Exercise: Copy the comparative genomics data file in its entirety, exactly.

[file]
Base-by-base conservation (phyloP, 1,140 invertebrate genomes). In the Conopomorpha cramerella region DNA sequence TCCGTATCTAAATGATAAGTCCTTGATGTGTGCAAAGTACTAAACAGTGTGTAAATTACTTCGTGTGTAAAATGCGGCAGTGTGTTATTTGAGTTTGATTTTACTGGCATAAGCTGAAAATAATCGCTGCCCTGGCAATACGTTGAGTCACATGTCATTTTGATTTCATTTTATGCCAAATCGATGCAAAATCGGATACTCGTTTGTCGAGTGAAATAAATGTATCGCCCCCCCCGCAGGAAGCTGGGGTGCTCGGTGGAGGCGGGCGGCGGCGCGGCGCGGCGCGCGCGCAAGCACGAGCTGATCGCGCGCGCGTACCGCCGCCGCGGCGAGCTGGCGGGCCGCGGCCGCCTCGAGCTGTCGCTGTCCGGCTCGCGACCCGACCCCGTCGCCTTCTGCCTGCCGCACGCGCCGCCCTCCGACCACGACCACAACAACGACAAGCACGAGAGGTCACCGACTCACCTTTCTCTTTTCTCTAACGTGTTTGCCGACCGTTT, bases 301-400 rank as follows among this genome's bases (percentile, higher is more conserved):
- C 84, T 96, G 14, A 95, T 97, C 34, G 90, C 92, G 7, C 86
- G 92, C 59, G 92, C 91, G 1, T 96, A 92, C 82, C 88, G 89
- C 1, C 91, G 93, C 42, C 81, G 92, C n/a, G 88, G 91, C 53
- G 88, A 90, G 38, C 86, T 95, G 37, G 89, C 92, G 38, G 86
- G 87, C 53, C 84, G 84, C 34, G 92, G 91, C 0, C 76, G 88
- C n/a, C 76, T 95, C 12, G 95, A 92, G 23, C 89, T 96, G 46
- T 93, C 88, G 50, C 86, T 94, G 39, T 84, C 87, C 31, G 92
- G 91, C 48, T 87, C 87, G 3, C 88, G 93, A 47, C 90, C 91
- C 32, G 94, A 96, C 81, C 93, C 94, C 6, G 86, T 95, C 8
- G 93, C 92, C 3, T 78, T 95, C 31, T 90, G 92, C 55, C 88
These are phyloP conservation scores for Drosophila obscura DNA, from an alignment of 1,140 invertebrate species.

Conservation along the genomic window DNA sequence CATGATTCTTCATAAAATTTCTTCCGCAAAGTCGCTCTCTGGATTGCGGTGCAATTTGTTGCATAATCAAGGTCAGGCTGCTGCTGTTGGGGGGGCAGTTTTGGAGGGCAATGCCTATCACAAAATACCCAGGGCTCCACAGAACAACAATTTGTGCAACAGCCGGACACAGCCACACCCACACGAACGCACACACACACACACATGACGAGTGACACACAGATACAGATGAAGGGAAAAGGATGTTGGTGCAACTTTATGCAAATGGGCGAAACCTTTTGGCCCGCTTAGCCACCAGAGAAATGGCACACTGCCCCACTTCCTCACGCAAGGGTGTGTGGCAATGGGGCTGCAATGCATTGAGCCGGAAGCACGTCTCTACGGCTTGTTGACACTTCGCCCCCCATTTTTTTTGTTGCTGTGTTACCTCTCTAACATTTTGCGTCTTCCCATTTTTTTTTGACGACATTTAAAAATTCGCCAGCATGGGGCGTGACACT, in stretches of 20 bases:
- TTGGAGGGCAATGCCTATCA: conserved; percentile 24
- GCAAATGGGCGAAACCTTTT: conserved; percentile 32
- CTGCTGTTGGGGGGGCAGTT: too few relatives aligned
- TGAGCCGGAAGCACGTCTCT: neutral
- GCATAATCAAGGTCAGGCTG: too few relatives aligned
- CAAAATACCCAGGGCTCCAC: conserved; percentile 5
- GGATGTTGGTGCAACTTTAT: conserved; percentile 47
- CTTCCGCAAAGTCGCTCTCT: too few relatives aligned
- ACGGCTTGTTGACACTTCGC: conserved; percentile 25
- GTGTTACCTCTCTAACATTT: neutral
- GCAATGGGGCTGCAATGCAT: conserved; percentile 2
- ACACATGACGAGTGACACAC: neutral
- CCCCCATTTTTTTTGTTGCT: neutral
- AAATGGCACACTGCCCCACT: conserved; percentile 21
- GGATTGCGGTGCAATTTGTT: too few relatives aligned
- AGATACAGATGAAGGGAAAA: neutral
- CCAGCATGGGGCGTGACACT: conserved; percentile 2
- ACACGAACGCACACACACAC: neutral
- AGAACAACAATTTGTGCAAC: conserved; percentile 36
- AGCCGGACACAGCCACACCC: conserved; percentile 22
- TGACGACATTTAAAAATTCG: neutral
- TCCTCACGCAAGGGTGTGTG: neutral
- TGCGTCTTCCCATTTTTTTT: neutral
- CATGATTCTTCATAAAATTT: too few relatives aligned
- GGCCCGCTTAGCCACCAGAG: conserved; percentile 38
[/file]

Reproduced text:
Base-by-base conservation (phyloP, 1,140 invertebrate genomes). In the Conopomorpha cramerella region DNA sequence TCCGTATCTAAATGATAAGTCCTTGATGTGTGCAAAGTACTAAACAGTGTGTAAATTACTTCGTGTGTAAAATGCGGCAGTGTGTTATTTGAGTTTGATTTTACTGGCATAAGCTGAAAATAATCGCTGCCCTGGCAATACGTTGAGTCACATGTCATTTTGATTTCATTTTATGCCAAATCGATGCAAAATCGGATACTCGTTTGTCGAGTGAAATAAATGTATCGCCCCCCCCGCAGGAAGCTGGGGTGCTCGGTGGAGGCGGGCGGCGGCGCGGCGCGGCGCGCGCGCAAGCACGAGCTGATCGCGCGCGCGTACCGCCGCCGCGGCGAGCTGGCGGGCCGCGGCCGCCTCGAGCTGTCGCTGTCCGGCTCGCGACCCGACCCCGTCGCCTTCTGCCTGCCGCACGCGCCGCCCTCCGACCACGACCACAACAACGACAAGCACGAGAGGTCACCGACTCACCTTTCTCTTTTCTCTAACGTGTTTGCCGACCGTTT, bases 301-400 rank as follows among this genome's bases (percentile, higher is more conserved):
- C 84, T 96, G 14, A 95, T 97, C 34, G 90, C 92, G 7, C 86
- G 92, C 59, G 92, C 91, G 1, T 96, A 92, C 82, C 88, G 89
- C 1, C 91, G 93, C 42, C 81, G 92, C n/a, G 88, G 91, C 53
- G 88, A 90, G 38, C 86, T 95, G 37, G 89, C 92, G 38, G 86
- G 87, C 53, C 84, G 84, C 34, G 92, G 91, C 0, C 76, G 88
- C n/a, C 76, T 95, C 12, G 95, A 92, G 23, C 89, T 96, G 46
- T 93, C 88, G 50, C 86, T 94, G 39, T 84, C 87, C 31, G 92
- G 91, C 48, T 87, C 87, G 3, C 88, G 93, A 47, C 90, C 91
- C 32, G 94, A 96, C 81, C 93, C 94, C 6, G 86, T 95, C 8
- G 93, C 92, C 3, T 78, T 95, C 31, T 90, G 92, C 55, C 88
These are phyloP conservation scores for Drosophila obscura DNA, from an alignment of 1,140 invertebrate species.

Conservation along the genomic window DNA sequence CATGATTCTTCATAAAATTTCTTCCGCAAAGTCGCTCTCTGGATTGCGGTGCAATTTGTTGCATAATCAAGGTCAGGCTGCTGCTGTTGGGGGGGCAGTTTTGGAGGGCAATGCCTATCACAAAATACCCAGGGCTCCACAGAACAACAATTTGTGCAACAGCCGGACACAGCCACACCCACACGAACGCACACACACACACACATGACGAGTGACACACAGATACAGATGAAGGGAAAAGGATGTTGGTGCAACTTTATGCAAATGGGCGAAACCTTTTGGCCCGCTTAGCCACCAGAGAAATGGCACACTGCCCCACTTCCTCACGCAAGGGTGTGTGGCAATGGGGCTGCAATGCATTGAGCCGGAAGCACGTCTCTACGGCTTGTTGACACTTCGCCCCCCATTTTTTTTGTTGCTGTGTTACCTCTCTAACATTTTGCGTCTTCCCATTTTTTTTTGACGACATTTAAAAATTCGCCAGCATGGGGCGTGACACT, in stretches of 20 bases:
- TTGGAGGGCAATGCCTATCA: conserved; percentile 24
- GCAAATGGGCGAAACCTTTT: conserved; percentile 32
- CTGCTGTTGGGGGGGCAGTT: too few relatives aligned
- TGAGCCGGAAGCACGTCTCT: neutral
- GCATAATCAAGGTCAGGCTG: too few relatives aligned
- CAAAATACCCAGGGCTCCAC: conserved; percentile 5
- GGATGTTGGTGCAACTTTAT: conserved; percentile 47
- CTTCCGCAAAGTCGCTCTCT: too few relatives aligned
- ACGGCTTGTTGACACTTCGC: conserved; percentile 25
- GTGTTACCTCTCTAACATTT: neutral
- GCAATGGGGCTGCAATGCAT: conserved; percentile 2
- ACACATGACGAGTGACACAC: neutral
- CCCCCATTTTTTTTGTTGCT: neutral
- AAATGGCACACTGCCCCACT: conserved; percentile 21
- GGATTGCGGTGCAATTTGTT: too few relatives aligned
- AGATACAGATGAAGGGAAAA: neutral
- CCAGCATGGGGCGTGACACT: conserved; percentile 2
- ACACGAACGCACACACACAC: neutral
- AGAACAACAATTTGTGCAAC: conserved; percentile 36
- AGCCGGACACAGCCACACCC: conserved; percentile 22
- TGACGACATTTAAAAATTCG: neutral
- TCCTCACGCAAGGGTGTGTG: neutral
- TGCGTCTTCCCATTTTTTTT: neutral
- CATGATTCTTCATAAAATTT: too few relatives aligned
- GGCCCGCTTAGCCACCAGAG: conserved; percentile 38